But the really good news is that with a Soundsmith cartridge you have a unique opportunity to resolve this cost issue in a way that no other company can offer. Unlike ALL OTHER cartridge companies, we can always rebuild your Soundsmith cartridge to new condition and performance, over and over again. For only 20%. From that unique standpoint, it makes sense to own a high performance design – as high as you can afford. Your cost in the long run will be lower, and your enjoyment, greater. It might even save your life when the road gets bad.
Please remember -
“ I have a lower cost turntable – I cannot justify getting a good cartridge” or…..
“ I spent quite a bit of money on a great turntable and arm – I just don’t think that I need to get a great cartridge because I got a great table and arm”.
This thinking does not take into account that the cartridge is where it all starts. After all, the cartridge has to do an impossible job, turning mechanical energy into electrical. ACCURATELY! Analog reproduction is extremely difficult and very much like a baton race. If you drop the baton in the first round, not much you do later on will make a difference. If you don’t retrieve signal at the record, no amount of tone arm, turntable or preamp is going to recreate or recover it.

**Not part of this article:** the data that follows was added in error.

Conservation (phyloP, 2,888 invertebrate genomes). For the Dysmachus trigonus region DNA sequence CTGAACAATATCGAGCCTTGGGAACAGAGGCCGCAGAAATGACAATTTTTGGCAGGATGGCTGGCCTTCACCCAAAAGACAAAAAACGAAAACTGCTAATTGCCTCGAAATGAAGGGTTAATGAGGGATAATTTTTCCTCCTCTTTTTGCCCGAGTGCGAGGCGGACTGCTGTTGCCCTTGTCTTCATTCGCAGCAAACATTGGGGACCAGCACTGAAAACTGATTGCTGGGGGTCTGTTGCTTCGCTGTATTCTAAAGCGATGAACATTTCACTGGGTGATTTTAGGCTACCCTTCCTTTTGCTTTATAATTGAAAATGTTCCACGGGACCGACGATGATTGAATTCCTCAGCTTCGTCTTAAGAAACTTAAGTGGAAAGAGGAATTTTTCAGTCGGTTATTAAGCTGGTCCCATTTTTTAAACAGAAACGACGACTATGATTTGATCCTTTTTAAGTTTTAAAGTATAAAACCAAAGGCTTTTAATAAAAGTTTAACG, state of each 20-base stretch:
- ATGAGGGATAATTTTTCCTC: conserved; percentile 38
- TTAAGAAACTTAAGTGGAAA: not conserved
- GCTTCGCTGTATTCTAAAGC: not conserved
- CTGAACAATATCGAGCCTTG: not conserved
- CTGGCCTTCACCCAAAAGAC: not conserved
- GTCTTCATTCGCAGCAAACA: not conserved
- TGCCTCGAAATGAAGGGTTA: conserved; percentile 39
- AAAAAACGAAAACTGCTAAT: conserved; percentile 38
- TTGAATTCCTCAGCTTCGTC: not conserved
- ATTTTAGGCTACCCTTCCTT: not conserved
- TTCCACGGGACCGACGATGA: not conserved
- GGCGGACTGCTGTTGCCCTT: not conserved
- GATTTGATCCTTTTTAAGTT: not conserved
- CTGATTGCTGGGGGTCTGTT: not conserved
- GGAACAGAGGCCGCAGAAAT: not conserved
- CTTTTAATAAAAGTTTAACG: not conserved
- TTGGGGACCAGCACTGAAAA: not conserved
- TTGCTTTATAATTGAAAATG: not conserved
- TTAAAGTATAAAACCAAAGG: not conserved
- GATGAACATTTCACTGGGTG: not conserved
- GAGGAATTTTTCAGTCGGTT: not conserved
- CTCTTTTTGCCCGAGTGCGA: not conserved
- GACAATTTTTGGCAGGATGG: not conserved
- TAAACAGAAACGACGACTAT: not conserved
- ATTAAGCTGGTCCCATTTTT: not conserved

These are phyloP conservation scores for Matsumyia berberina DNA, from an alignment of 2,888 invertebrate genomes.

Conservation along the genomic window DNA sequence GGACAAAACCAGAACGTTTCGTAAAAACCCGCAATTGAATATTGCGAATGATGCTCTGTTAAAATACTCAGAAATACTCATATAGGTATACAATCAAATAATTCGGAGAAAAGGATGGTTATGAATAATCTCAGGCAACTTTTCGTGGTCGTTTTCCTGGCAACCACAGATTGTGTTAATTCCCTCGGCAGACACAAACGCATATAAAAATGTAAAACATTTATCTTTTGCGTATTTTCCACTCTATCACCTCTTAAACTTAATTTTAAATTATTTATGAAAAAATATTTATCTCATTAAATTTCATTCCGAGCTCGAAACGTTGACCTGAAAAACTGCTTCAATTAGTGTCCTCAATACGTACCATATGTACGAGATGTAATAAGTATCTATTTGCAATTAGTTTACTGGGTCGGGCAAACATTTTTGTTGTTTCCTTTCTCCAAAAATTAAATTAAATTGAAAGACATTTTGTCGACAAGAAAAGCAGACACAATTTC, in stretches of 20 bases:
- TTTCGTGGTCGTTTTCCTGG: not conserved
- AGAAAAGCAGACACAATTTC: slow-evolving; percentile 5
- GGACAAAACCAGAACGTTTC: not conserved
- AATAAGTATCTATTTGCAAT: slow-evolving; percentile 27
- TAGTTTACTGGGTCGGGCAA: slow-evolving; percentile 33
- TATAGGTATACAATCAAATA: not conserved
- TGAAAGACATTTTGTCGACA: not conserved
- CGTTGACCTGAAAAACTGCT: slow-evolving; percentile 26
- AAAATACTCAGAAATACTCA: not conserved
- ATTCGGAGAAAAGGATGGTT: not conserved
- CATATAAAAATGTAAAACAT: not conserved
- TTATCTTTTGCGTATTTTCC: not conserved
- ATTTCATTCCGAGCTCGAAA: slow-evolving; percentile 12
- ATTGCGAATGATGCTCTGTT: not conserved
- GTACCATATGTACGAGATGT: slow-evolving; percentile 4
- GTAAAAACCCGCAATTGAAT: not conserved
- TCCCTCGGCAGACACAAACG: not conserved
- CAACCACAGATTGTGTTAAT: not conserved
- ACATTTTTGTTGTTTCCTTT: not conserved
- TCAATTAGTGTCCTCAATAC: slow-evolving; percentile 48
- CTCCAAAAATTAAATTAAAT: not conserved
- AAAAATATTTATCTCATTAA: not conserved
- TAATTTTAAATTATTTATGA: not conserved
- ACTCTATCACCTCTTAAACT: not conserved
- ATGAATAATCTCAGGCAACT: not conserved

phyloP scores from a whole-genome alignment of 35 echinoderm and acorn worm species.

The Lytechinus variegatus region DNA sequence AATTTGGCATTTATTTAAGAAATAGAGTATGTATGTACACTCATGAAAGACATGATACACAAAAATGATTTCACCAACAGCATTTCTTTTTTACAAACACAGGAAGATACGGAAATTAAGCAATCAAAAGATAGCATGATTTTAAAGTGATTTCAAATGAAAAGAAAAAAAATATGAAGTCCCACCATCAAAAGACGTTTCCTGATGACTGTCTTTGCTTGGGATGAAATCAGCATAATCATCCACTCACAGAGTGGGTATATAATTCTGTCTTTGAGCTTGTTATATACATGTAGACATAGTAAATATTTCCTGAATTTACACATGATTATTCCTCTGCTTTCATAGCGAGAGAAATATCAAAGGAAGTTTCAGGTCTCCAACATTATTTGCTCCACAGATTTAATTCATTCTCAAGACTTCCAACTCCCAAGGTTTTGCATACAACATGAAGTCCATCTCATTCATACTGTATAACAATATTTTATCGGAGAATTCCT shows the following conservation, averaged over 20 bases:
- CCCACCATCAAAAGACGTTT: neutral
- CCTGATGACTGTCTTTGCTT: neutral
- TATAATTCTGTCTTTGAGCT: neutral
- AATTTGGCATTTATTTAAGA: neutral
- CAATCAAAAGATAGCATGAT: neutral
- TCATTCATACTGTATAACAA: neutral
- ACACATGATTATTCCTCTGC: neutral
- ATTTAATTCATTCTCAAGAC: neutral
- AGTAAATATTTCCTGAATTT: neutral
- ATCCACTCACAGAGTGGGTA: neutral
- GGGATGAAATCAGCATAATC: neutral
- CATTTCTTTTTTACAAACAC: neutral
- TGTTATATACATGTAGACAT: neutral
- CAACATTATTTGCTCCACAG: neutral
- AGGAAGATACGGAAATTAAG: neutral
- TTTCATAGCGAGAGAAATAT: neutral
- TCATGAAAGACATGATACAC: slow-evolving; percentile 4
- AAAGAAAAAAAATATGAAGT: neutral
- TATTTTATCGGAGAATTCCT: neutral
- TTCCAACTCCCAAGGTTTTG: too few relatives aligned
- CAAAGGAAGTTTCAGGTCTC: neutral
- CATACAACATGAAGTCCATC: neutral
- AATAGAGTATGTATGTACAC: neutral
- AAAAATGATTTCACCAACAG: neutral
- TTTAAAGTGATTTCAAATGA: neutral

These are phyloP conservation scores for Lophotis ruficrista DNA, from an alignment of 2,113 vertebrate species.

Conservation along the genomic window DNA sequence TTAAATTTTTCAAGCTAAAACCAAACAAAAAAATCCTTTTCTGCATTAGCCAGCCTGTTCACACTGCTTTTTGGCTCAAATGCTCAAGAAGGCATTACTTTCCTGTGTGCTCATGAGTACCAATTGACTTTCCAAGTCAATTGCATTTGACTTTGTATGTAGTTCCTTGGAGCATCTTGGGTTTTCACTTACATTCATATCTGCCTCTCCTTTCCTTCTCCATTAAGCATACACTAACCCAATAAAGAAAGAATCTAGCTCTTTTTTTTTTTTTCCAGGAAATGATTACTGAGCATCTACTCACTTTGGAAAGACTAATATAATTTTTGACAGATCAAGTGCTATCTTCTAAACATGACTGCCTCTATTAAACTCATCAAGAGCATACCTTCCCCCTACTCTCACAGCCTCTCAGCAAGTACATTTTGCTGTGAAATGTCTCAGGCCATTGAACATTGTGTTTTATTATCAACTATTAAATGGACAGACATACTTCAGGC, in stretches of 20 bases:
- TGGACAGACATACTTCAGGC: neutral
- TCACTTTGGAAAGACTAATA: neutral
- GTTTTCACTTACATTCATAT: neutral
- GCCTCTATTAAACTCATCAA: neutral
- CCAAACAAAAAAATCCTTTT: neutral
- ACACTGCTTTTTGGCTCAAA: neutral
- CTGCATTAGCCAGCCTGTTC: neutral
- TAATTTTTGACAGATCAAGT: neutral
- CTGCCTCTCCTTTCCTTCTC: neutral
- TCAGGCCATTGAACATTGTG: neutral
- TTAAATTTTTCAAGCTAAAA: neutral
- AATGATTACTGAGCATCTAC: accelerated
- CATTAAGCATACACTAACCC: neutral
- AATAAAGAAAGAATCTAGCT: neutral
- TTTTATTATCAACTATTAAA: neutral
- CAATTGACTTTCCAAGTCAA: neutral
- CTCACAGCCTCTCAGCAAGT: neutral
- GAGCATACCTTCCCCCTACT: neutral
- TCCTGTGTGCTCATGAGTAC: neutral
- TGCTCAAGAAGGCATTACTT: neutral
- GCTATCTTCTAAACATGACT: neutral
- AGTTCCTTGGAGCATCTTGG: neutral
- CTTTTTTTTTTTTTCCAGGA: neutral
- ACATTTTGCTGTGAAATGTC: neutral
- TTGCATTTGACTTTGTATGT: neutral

This is not as hard as you might think. There are two basic things you need to consider.
Ø What is the mass of my tone arm (which determines the “compliance” value of the cartridge you need to match the arm mass)
Ø What kind of cartridges will my phono preamp accept?
Most modern arms are between 9 and 15 grams in “effective mass”. That means they will work with medium to low compliance cartridges. Cartridges with a compliance between 22 and 10. Most cartridges are between 22 and 10 in compliance.
Some older arms are very lightweight – 4 to 8 grams. They need HIGH compliance cartridges.
Soundsmith makes high, medium and low compliance cartridges to match any arm, so we offer one-stop shopping.
PHONO PREAMPS – What output level of cartridge do I need?
High, medium or low output?? Which do I choose?
Many preamps accept both MM (moving magnet - high output) cartridges, and MC (typically low output - moving coil) cartridges. There are some high output MC designs as well. There are some preamps that only take one kind of design, and even some that only take “medium” output cartridges.
Some preamps allow adjusting the “gain” or amplifying capability of the phono preamp, allowing a wide range of cartridges with various output levels to be used. High output cartridges usually need 36-44 dB of gain, medium need 48-52 dB, and low output types need 58-70 dB.
The other issue is “loading” – what electrical “value” does the cartridge experience when connected to a given preamp, and how important is that?